Mission | Vision
New Contrast is devoted to publishing the best of poetry and prose, art, reviews and interviews from both local and international authors.
J.M. Coetzee, Geoff Haresnape, Zakes Mda and Zoë Wicomb
When Contrast was established in 1960, Jack Cope as Editor announced that it might be considered an impertinence to start a literary magazine at that time, but asserted that if it were to survive, it would have to succeed on its own merits. 2000 copies of the first issue were printed. Contrast was published by the South African Literary Journal (Pty) Ltd, a situation which is still in place after 60 years, although modified by changes to South African company law. Cope edited the magazine for the next twenty years on a non-paid basis, and the magazine attracted sufficient support from enough people (and donors) to stay afloat through some difficult times. It developed a healthy reputation and launched the careers of many of South Africa’s most notable writers. It also attracted criticism from some who felt that it was too Cape based. By 1970, the number of magazines printed was down to about 1000 copies an issue. Geoff Haresnape took over from Jack at the end of 1980 when Jack went to England.
Geoff continued the magazine and in turn handed over to Douglas Reid Skinner in 1989, when Contrast was re-launched as New Contrast following the merging of Contrast and UpStream. New technologies were brought into play to keep costs down, and for a number of issues, New Contrast also published a compact called The South African Literary Review. When Douglas resigned on his departure to England in 1992, there was a shift in the way New Contrast was run, with multiple editors, editorial collectives, and other ways of running the magazine being put in place. Michael King was appointed sole Editor in 1996 and he ran it for four years before stepping aside to run the business side of New Contrast.
The first five years of the 21st century were unsettled times for New Contrast. A number of people stepped forward to edit the magazine and then found other pressures preventing them from settling into the role. Small editorial teams developed which managed to spread the load a bit, but they also dispersed the focus of the magazine. This practice did however mean that a much wider number of people made their contributions to the magazine. However, there was a loss in momentum and the magazine suffered financially. Subscriptions dropped to about 150 per year, which was hardly viable.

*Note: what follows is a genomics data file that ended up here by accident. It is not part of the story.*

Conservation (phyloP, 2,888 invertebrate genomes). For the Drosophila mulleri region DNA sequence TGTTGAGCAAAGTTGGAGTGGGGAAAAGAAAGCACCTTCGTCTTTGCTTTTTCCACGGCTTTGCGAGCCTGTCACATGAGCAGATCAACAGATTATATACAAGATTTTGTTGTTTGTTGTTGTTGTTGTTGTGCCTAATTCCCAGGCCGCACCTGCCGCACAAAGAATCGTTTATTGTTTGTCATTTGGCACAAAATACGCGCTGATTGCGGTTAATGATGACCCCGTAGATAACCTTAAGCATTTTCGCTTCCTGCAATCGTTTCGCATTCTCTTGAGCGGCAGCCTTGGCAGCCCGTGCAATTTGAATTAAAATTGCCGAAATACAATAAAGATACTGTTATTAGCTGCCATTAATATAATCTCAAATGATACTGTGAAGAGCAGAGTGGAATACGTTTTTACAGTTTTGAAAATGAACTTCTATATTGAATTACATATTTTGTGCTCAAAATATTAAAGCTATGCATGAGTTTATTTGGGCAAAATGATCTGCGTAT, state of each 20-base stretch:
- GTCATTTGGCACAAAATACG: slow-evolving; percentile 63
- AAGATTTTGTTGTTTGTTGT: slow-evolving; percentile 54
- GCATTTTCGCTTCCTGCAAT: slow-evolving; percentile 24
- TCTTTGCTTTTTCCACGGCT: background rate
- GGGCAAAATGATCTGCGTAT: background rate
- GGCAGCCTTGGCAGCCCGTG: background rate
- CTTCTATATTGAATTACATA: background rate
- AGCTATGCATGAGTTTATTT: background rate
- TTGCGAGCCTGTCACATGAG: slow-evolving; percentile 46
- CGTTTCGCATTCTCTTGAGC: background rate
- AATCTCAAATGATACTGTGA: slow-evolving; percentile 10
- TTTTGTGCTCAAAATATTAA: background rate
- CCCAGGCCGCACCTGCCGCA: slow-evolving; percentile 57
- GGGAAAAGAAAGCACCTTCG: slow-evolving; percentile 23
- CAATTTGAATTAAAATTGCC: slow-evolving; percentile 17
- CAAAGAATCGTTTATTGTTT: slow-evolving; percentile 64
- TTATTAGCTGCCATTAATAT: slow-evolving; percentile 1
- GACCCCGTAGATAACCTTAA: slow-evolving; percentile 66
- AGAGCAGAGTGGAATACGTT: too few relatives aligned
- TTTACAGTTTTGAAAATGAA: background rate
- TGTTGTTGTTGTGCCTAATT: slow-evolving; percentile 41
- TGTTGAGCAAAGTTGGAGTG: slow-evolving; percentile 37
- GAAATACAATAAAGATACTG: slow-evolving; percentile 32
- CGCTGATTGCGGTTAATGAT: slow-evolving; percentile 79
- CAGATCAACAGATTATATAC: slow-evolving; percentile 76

When Hugh Hodge was appointed in 2007, large scale fundraising was successful in restoring some calm, and with it came an increase in subscriptions as well. By 2011, there were over 320 paid up annual subscriptions. For the first time in its history, we were able to pay the Editor and Business Manager a small stipend. With the sad death in 2011 of Stephen Watson, our chief fundraiser (amongst other roles), the flow of donations stopped, and the small payments which were being made to the Editor and the Business Manager came to an end. With further restructuring, the financial crisis we had faced was averted. At present, the Editorial Team and the Business Manager receive symbolic stipends and in 2020 we were able to celebrate 60 years of existence with the publication of our Jubilee Issue (Summer 2020, no.192) which featured a selection of poetry, prose and art celebrating the past six decades of Contrast / New Contrast.
The Baboon logo
by Michael Cope
As I remember it, Jack commissioned the baboon logo for the first edition of Contrast (1960). The original was designed, I think, by Eleanor Esmond-White, who did a linocut. Jack’s idea was two-fold at least – the baboon stood for Thoth, the Egyptian Mercury, and the inventor of writing according to Plato. It was important that Thoth was an African god. But also, the baboon stood for rebellion, in its refusal to be tamed. ‘Bobejaan klim die berg om die boere te vererg.’ The use of the graphic has been dropped and revived from time to time since 1960.
English Poetry Editor, Siphokazi Jonas
Prose Editor, Bongani Kona
Afrikaans Poetry Editor, Nathan Trantraal
African Languages Editor, Masande Ntshanga
Art Editor, David Griessel
Interviews Editor, Wamuwi Mbao
Copy Editor, Mechiel Boshoff
Business Manager, Mark Crisp
Website Design, Jennifer Pape
New Contrast can be bought from all good bookstores.
Clarke’s Books, 119 Long Street, Cape Town
The Book Lounge, 71 Roeland Street, Cape Town
Kalk Bay Books, 124 Main Road, Kalk Bay
Love Books, The Bamboo Lifestyle Centre, 53 Rustenburg Road, Melville, Johannesburg
Protea Bookstores, nationally
Current and back issues can also be purchased direct from the Business Manager. Contact details at the bottom of the page.
Contrast was published by the South African Literary Journal, a proprietary company limited by Guarantee. New Contrast was set up In 1989, and was also published by the SALJ. Following the 2008 Companies Act, the South African Literary Journal was set up as a Not for Profit Company without Members. At present, there are five directors; Keith Gottschalk (Chair), Wamuwi Mboa, Archie Swanson, Athol Williams and Karina Szczurek.